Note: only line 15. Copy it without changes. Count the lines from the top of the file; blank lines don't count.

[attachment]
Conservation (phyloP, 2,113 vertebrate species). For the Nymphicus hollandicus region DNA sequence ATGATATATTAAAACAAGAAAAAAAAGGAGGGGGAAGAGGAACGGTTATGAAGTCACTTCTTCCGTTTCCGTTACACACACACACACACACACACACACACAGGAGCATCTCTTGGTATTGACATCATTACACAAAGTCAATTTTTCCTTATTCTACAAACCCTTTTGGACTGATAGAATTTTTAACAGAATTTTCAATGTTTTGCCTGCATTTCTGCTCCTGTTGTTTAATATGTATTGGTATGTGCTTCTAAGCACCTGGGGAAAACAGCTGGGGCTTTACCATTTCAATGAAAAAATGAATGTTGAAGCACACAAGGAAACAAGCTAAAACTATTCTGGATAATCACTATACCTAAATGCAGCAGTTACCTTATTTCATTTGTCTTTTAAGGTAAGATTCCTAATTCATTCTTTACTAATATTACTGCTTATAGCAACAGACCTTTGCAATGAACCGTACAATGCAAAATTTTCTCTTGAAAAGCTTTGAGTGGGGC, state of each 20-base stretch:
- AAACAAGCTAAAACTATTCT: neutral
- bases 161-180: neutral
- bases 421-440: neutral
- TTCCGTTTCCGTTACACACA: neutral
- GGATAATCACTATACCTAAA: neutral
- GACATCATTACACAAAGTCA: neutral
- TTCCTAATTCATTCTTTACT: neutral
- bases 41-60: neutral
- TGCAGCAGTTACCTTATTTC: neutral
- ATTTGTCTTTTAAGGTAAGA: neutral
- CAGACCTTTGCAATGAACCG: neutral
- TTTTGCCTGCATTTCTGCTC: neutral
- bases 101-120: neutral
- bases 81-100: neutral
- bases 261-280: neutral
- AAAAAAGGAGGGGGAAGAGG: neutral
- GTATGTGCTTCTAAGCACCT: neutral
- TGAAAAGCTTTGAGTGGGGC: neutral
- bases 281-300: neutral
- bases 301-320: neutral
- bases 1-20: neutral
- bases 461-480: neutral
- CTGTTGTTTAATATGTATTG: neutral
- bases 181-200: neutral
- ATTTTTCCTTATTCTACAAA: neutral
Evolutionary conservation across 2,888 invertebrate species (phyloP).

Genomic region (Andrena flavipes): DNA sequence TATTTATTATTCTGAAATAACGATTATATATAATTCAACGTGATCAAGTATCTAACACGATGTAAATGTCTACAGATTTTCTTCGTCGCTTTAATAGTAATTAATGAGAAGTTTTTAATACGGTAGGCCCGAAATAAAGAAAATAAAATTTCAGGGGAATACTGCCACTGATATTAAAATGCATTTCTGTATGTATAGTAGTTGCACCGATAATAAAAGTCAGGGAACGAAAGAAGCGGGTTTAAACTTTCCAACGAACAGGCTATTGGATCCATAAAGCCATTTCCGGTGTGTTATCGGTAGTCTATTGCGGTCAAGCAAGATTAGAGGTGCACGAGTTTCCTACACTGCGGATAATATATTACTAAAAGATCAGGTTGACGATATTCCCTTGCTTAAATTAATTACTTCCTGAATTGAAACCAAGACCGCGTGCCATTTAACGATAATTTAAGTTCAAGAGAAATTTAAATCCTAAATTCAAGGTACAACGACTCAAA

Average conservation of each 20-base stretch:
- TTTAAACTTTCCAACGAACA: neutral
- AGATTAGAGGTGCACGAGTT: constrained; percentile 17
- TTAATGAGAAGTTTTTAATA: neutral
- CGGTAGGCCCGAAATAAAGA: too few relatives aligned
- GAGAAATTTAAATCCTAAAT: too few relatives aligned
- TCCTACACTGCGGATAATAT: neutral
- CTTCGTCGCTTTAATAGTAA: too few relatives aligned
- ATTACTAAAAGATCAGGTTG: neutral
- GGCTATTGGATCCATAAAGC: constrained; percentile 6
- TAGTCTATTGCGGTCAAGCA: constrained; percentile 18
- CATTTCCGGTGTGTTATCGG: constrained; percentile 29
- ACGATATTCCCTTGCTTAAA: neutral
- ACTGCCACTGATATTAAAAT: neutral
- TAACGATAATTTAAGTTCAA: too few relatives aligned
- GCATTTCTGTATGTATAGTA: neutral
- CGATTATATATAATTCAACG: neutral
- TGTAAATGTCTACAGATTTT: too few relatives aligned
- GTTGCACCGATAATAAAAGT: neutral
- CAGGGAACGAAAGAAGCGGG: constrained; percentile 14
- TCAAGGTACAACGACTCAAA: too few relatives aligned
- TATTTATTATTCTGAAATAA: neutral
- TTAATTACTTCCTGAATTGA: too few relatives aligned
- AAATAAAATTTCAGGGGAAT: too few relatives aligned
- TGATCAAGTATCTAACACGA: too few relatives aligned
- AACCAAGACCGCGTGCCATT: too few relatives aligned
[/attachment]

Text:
- bases 81-100: neutral